Hearing Aid ModelsNavigation
In-the-Ear (ITE) hearing aids are custom-made and worn in the outer part of the ears, and are suitable for mild to moderately severe hearing loss. ITEs are easier to handle than BTEs, and can hold advanced features such as directional microphones and wireless technology.
In-The-Canal (ITC) hearing aids are custom-made and worn in the ear canal, and are suitable for mild to moderately severe hearing loss. ITCs are less visible than ITE models and can hold features such as volume controls, directional microphones, remote controls and Bluetooth connectivity.
Completely-In-The-Canal (CIC) aids are very small, custom-made hearing aids that fit completely in the ear canals, making them virtually unnoticeable. What’s more, because CICs are worn deep in the ear canal, they are less likely to pick up wind noise – great for individuals who love outdoor activities and sports.
Due to their size, CICs offer less amplification power than their larger cousins and are only suitable for persons with mild to moderate hearing loss. In addition, these hearing aids use smaller batteries that typically last about a week.
Behind-the-Ear (BTE) hearing aids are worn (as their name suggests) behind the ear, and attached to custom-made ear-moulds by a piece of clear tubing.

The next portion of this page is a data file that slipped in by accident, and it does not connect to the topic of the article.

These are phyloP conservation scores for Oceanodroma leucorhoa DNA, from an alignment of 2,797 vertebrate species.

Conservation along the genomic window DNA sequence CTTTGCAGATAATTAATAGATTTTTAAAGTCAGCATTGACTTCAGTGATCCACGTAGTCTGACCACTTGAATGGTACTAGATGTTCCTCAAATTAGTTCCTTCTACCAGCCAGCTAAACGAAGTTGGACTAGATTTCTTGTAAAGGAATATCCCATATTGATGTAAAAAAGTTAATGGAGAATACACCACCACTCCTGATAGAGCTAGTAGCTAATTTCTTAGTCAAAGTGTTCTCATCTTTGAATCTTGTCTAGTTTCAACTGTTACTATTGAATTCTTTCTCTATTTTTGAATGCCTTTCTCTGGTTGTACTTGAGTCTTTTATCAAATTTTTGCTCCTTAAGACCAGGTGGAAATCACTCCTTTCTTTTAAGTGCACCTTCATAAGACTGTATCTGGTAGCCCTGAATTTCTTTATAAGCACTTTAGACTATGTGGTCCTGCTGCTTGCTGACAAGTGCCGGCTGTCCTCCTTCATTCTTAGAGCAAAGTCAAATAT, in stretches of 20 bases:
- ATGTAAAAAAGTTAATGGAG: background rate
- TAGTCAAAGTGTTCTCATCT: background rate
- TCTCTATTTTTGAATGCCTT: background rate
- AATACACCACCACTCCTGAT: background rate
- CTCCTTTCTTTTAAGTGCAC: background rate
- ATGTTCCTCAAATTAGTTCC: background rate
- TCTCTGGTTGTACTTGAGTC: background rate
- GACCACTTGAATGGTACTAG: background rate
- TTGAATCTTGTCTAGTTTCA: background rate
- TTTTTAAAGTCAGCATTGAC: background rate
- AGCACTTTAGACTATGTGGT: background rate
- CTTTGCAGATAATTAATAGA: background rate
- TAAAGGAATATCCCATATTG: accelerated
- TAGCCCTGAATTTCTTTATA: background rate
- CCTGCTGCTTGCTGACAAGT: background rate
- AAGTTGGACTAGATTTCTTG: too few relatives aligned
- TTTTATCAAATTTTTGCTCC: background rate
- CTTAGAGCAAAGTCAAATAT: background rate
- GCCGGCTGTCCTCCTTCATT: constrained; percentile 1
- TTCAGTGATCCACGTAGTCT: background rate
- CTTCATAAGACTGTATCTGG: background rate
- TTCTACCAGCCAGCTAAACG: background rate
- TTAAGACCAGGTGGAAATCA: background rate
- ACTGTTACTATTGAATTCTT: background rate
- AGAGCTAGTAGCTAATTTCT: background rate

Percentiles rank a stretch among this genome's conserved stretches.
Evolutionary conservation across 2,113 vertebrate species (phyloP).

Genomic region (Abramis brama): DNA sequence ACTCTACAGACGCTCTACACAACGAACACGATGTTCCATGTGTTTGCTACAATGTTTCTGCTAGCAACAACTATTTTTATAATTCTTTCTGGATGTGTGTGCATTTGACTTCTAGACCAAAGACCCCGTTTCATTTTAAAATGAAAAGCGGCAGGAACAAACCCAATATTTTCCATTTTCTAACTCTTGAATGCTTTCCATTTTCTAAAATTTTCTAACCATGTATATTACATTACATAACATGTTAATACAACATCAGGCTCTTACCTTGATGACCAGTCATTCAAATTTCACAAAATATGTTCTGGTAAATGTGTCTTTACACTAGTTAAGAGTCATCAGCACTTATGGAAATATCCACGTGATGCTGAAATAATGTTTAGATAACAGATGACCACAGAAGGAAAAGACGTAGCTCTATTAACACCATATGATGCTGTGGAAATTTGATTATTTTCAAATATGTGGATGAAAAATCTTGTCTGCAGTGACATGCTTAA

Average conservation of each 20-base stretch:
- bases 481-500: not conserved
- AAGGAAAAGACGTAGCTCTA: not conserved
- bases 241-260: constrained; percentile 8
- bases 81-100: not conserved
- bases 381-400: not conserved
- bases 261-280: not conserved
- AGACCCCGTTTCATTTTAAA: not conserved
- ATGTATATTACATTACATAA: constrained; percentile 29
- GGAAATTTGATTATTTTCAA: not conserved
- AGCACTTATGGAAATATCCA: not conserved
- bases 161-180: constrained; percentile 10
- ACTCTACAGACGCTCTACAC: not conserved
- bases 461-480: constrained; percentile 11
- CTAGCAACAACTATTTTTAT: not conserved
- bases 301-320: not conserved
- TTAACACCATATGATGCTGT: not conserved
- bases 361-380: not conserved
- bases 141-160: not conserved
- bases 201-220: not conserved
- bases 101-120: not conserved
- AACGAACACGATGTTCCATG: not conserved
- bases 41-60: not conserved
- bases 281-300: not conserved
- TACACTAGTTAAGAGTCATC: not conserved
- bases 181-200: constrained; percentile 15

Versatile, automatic and handy, BTEs can help with a wide range of hearing impairments (from mild to profound) and are suited for people of all ages. BTE models are suitable for children and highly recommended for growth and safety reasons. Meanwhile, elderly persons with hearing loss also find BTEs useful as they are generally easy to manage. BTEs are also ideal for patients with perforated eardrums, as these hearing aids provide very good ventilation and amplification power.
Features such as remote controls, directional microphones and Bluetooth connectivity are available in this series of hearing aids.
Open-fitted hearing aids are similar to Behind-the-Ear (BTE) hearing aids, but are much smaller in size and usually connected to highly ventilated ear-tips.
These hearing aids are best suited for patients with mild to moderate hearing loss, as well as patients suffering from an “occlusion effect” when using conventional hearing aids (i.e. when patients hear their own voice as “unnatural” or “echo-like”.)
The excellent ventilation provided by open-fitted aids addresses the problem of occlusion and with a much small size as compared to the conventional BTE it has become more popular even among younger patients.